DENVER (AP) -- Jeff Francis got a win, stopped a losing streak and proved once again that he is the biggest success story of Colorado's difficult season.
Dustan Mohr had a double and a homer in Colorado's nine-run fifth inning Sunday and Francis matched his career high with eight strikeouts to help the Rockies snap a four-game losing streak with a 9-2 victory over the Philadelphia Phillies.
"He's doing more than just holding his own," Colorado manager Clint Hurdle said of his rookie pitcher. "He's taking steps forward, making it toward the top of the rotation, no doubt."
Francis (10-7) became the first NL rookie to reach 10 victories this season, allowing four hits and no runs over six innings. He improved to 8-2 this year at Coors Field, puncturing the myth that nobody can have consistent success at such a hitter-friendly
This win was especially important because it snapped a losing streak before the Rockies head back onto the road, where their 10-40 record is the worst through 50 games since the 1979 Oakland A's.
"It was a bit of a big game," Francis said. "We'd lost four in a row. Nobody wants a losing streak."
The Rockies put the game out of reach by matching their biggest inning of the season -- nine runs and eight hits -- off Jon Lieber
(9-10) in the fifth.
The rally began when the Phillies chose to pitch to the No. 8 hitter, J.D. Closser, with runners on second and third and one out. Closser, a .217 hitter this season, came through with an RBI single to make it 1-0.
"I wanted to go after him," Lieber said. "I felt like my pitch counts were down and that I could make good pitches. I never regret a decision like that. He did what he had to do in the at-bat."
Francis followed with an RBI single to score Mohr, who had reached earlier on a double. Garrett Atkins had a bases-clearing double to make it 6-0.
The Rockies batted around and Mohr homered to left-center on his second at-bat to make it 9-0 and signal the end for Lieber. Lieber allowed nine runs and nine hits -- both season highs -- in 4 2/3 innings and his ERA rose from 4.69 to 5.12.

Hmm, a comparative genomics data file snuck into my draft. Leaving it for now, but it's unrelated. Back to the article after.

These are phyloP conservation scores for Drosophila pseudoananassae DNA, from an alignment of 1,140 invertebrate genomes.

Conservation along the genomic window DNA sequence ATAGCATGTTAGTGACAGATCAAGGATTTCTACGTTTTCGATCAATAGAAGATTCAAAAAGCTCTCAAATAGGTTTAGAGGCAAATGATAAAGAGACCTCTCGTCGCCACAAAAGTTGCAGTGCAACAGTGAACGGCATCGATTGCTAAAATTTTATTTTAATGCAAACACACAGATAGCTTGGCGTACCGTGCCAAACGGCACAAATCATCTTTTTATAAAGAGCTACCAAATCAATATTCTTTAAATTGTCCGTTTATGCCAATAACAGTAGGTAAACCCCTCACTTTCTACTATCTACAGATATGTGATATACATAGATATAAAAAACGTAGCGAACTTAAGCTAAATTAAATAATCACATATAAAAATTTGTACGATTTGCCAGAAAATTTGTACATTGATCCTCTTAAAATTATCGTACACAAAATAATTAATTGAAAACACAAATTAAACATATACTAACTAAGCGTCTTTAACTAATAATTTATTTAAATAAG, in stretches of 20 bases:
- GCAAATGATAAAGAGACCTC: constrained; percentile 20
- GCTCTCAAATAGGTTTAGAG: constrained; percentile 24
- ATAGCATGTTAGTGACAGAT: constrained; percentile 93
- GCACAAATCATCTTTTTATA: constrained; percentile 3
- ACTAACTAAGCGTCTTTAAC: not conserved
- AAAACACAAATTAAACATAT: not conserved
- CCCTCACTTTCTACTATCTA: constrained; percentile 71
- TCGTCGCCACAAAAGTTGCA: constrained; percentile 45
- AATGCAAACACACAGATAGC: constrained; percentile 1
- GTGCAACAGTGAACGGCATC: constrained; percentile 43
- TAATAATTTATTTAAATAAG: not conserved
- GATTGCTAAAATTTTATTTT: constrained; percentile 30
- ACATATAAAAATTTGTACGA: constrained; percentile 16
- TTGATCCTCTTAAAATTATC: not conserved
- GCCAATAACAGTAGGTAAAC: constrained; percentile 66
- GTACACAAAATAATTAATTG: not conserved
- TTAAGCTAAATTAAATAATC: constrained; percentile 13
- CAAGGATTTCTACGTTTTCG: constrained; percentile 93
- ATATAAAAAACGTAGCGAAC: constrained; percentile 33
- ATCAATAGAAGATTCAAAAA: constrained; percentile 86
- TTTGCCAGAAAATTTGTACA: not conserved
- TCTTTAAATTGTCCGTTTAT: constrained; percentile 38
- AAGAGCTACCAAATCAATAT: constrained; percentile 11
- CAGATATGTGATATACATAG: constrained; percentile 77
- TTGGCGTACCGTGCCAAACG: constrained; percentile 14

"If we get out of that inning only giving up three runs, then we still have a shot in the ballgame," Lieber said. "But we came out down 9-0, it's hard for the guys to be positive and I take all the blame for that."
Closser, a rookie whose future is in jeopardy after the Rockies tried and failed to acquire another catcher before the trade deadline, added a double in the sixth.
"You can't dwell on talk," Closser said. "Until something is done, you show up and play."
The rebuilding Rockies, with the worst record in the major leagues, avoided being swept in a four-game series at home for just the third time since Coors Field opened in 1995.
By winning their first three in Denver, the Phillies salvaged a decent road trip, winding up 3-4 after three straight losses in Houston.
But they weren't really competitive in the finale.
Lieber and Jason Michaels each had singles in the third to give them two on with two outs. But Francis struck out Bobby Abreu to
end that threat and the Phillies didn't come close to scoring again until the eighth, when David Bell hit a two-run double off Dan Miceli to make it 9-2.
"The fifth inning, some things started to happen and we couldn't stop it," Phillies manager Charlie Manuel said. "I've seen it before here."
Eight of the first 11 outs Francis recorded were on strikeouts. He left after six innings, once his pitch count reached 111.
"Eight strikeouts is going to make you throw more pitches," Hurdle said. "But the strikeout is a pretty good play in this park. We'll take it."
The Phillies, in the market for a left-handed starter to fit into a rotation filled with five right-handers, didn't make a deal before the deadline. "I don't think we walked away from anything that we will regret," general manager Ed Wade said. ... Rockies shortstop Omar Quintanilla had his first major-league hit in the fifth. ... Colorado's recently acquired outfielder Larry Bigbie arrived to Coors Field about an hour before game time Sunday but didn't play.
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